As apparent from the title and book-cover itself, “The Sacred Mountain” is a travel manual to the holiest of mountain regions – the Kailash Mansarovar – located in Tibet trans-Himalayas, which is regarded sacred by followers of no less than four religions of the world – Hindus, Jains, Buddhists as well as the pre-Buddhist shamanistic religion of Tibet, Bonpos. Unlike most other books belonging to the genre of travel writing, this one is not really a travel-account but a comprehensive summary of the various historical records available pertaining to travels to the holy Kailash region. The findings are presented in light of the current happenings, as regards the time when the book was first published in 1983, with reference to the unfailingly shifting religious as well as political interests.
Awestruck with the spirituality associated with the Himalayas, the author decided to visit the Everest Base Camp and ultimately the Kailash. “One mountain, however, stands high above the rest, a sacred mountain overtopping the ranges of lesser sacred mountains, their epitome and apogee”. “This mountain is called the Kailas”, writes John Snelling. Without digressing much into his travel accounts, the author examines the spiritual and mythological associations of the holy Kailash in the context of its historical, religious, political and geographical perspectives.
The author narrates the accounts and findings of the relatively few known Western travellers and explorers who managed to reach the remote Kailash. The interface of westerns with the locals not only brings out the cultural differences but specifically points out their individual experiences starting from Jesuit missionaries Desideri and Manuel Freyre who visited the Kailash in 1715 to Major T. S. Blackney, Strachey, Hearsey, Francis Younghusband, William Moorcraft, A.H. Savage Landor, Ryder, Rowling, Charles Sherring, mountaineering attempts of Longstaff and Sven Hedin, etcetera are of special interest. It is, however, surprising that the author gives little mention or bantam gravity to the findings of Indian visitors including the likes of Pundit Nain Singh who had non-pilgrimage exploratory interests in the region.
Justifiably so, John Snelling also delves into the accounts of pilgrims or saints who travelled into the area to satiate their religious interests. Apart from religious knowledge, such travellers including Swami Pranavananda, Swami Satchidananda, Swami Tapovan and the westerner Lama Anagarika Govinda, etcetera usually brought a plethora of cultural as well as practical information for travelling into the region. The author was particularly enamoured by Swami Pranavananda who authored multiple volumes and provided scientific data for later research. To this day the works of Swami Pranavananda, out of print now, continues to be among the best written accounts of Kailash Mansarovar travels.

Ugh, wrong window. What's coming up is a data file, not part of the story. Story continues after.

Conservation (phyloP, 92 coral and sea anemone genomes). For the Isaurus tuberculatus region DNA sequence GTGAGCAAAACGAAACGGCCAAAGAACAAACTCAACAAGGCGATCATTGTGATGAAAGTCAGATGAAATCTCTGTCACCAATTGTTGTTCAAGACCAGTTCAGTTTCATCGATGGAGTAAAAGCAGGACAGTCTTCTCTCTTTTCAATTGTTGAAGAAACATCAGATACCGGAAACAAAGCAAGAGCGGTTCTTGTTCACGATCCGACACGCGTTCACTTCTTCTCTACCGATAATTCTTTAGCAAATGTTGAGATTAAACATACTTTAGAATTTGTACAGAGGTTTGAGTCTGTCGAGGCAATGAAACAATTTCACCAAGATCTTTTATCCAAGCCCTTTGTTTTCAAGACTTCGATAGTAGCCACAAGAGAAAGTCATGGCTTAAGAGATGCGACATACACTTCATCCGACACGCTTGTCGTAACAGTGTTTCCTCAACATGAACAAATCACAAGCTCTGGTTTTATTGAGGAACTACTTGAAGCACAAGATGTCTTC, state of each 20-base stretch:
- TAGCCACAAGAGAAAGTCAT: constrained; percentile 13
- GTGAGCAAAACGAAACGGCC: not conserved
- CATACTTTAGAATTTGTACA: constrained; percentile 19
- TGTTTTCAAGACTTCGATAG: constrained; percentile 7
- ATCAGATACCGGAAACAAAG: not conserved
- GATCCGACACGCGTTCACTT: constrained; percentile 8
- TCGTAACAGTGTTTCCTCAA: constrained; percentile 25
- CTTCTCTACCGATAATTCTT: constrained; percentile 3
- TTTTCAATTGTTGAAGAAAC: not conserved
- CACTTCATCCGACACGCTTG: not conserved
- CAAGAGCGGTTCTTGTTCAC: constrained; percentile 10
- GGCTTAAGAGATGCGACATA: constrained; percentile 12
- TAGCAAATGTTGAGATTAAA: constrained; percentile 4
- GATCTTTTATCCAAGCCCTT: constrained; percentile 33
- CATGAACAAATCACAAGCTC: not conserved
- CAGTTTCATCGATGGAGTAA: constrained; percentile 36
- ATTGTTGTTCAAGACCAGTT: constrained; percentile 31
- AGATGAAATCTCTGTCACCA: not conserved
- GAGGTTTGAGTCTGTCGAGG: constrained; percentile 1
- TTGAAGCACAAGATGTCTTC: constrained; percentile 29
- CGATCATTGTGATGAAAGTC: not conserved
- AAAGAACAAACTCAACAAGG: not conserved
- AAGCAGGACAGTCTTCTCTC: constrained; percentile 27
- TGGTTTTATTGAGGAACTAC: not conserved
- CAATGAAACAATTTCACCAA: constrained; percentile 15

It is of interest to note the accounts of various such travellers to the Kailash and understand how the spirituality associated with the sacred region and the testing, difficult as well as the dangerous journey had affected them from the exploratory point of view. The book neatly highlights the interface of travellers with Tibetan officials, who were usually hostile to Westerners, monks, dacoits in the cold and barren land as well as their exploratory and adventurous efforts both in highlighting the holy region and reaching the treacherous terrain. Finally, the author also evaluates other sacred mountains of the world with a view to bring forward the ancillary religious or semi-religious associations related to various religions of the world. The author has listed a detailed bibliography and a general set of travel information to the holy land.
Although the author has frankly accepted in the very beginning that a lot of water has passed under the bridge since I originally wrote The Sacred Mountain, the book remains to be a master compendium of Kailash Mansarovar travels. Priced at Rs 995, the India reprint of 1990 edition, comprising numerous coloured images, is readily available at most online shops including Amazon and Flipkart.
Kailash Mansarovar is my dream! Thanks for the review. I must read this book.
Thanks. and for the appreciation. Next up on the blog: My Kailash Mansarovar Yatra
Wow…you went to Kailash!. Great! Eagerly waiting for the update.
:-). The post is now live.